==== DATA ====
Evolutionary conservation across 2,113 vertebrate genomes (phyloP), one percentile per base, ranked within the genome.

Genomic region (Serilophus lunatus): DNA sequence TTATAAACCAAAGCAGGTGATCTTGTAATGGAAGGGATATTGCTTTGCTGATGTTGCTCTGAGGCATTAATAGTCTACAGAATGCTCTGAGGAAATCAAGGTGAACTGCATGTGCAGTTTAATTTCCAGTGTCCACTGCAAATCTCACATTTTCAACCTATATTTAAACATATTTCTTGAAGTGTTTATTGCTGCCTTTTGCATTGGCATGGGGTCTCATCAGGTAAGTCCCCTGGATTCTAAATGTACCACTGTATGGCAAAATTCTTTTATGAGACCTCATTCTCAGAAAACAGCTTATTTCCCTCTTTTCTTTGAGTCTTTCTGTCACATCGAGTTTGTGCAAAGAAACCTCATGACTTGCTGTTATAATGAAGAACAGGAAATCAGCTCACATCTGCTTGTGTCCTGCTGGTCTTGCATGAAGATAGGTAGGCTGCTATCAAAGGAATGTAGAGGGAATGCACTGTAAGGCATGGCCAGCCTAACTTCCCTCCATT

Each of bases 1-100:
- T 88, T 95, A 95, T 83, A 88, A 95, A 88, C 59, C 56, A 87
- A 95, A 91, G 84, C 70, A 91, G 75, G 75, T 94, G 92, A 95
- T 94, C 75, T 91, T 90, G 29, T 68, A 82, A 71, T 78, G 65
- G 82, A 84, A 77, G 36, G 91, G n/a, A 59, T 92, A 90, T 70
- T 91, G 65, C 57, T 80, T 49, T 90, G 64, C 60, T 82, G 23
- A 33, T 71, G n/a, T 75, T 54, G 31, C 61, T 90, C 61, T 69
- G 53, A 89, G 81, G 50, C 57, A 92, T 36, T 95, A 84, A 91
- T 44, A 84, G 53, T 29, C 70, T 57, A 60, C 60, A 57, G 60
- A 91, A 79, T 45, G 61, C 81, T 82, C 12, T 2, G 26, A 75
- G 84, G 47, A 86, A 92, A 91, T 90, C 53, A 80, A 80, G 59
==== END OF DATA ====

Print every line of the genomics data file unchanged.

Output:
Evolutionary conservation across 2,113 vertebrate genomes (phyloP), one percentile per base, ranked within the genome.

Genomic region (Serilophus lunatus): DNA sequence TTATAAACCAAAGCAGGTGATCTTGTAATGGAAGGGATATTGCTTTGCTGATGTTGCTCTGAGGCATTAATAGTCTACAGAATGCTCTGAGGAAATCAAGGTGAACTGCATGTGCAGTTTAATTTCCAGTGTCCACTGCAAATCTCACATTTTCAACCTATATTTAAACATATTTCTTGAAGTGTTTATTGCTGCCTTTTGCATTGGCATGGGGTCTCATCAGGTAAGTCCCCTGGATTCTAAATGTACCACTGTATGGCAAAATTCTTTTATGAGACCTCATTCTCAGAAAACAGCTTATTTCCCTCTTTTCTTTGAGTCTTTCTGTCACATCGAGTTTGTGCAAAGAAACCTCATGACTTGCTGTTATAATGAAGAACAGGAAATCAGCTCACATCTGCTTGTGTCCTGCTGGTCTTGCATGAAGATAGGTAGGCTGCTATCAAAGGAATGTAGAGGGAATGCACTGTAAGGCATGGCCAGCCTAACTTCCCTCCATT

Each of bases 1-100:
- T 88, T 95, A 95, T 83, A 88, A 95, A 88, C 59, C 56, A 87
- A 95, A 91, G 84, C 70, A 91, G 75, G 75, T 94, G 92, A 95
- T 94, C 75, T 91, T 90, G 29, T 68, A 82, A 71, T 78, G 65
- G 82, A 84, A 77, G 36, G 91, G n/a, A 59, T 92, A 90, T 70
- T 91, G 65, C 57, T 80, T 49, T 90, G 64, C 60, T 82, G 23
- A 33, T 71, G n/a, T 75, T 54, G 31, C 61, T 90, C 61, T 69
- G 53, A 89, G 81, G 50, C 57, A 92, T 36, T 95, A 84, A 91
- T 44, A 84, G 53, T 29, C 70, T 57, A 60, C 60, A 57, G 60
- A 91, A 79, T 45, G 61, C 81, T 82, C 12, T 2, G 26, A 75
- G 84, G 47, A 86, A 92, A 91, T 90, C 53, A 80, A 80, G 59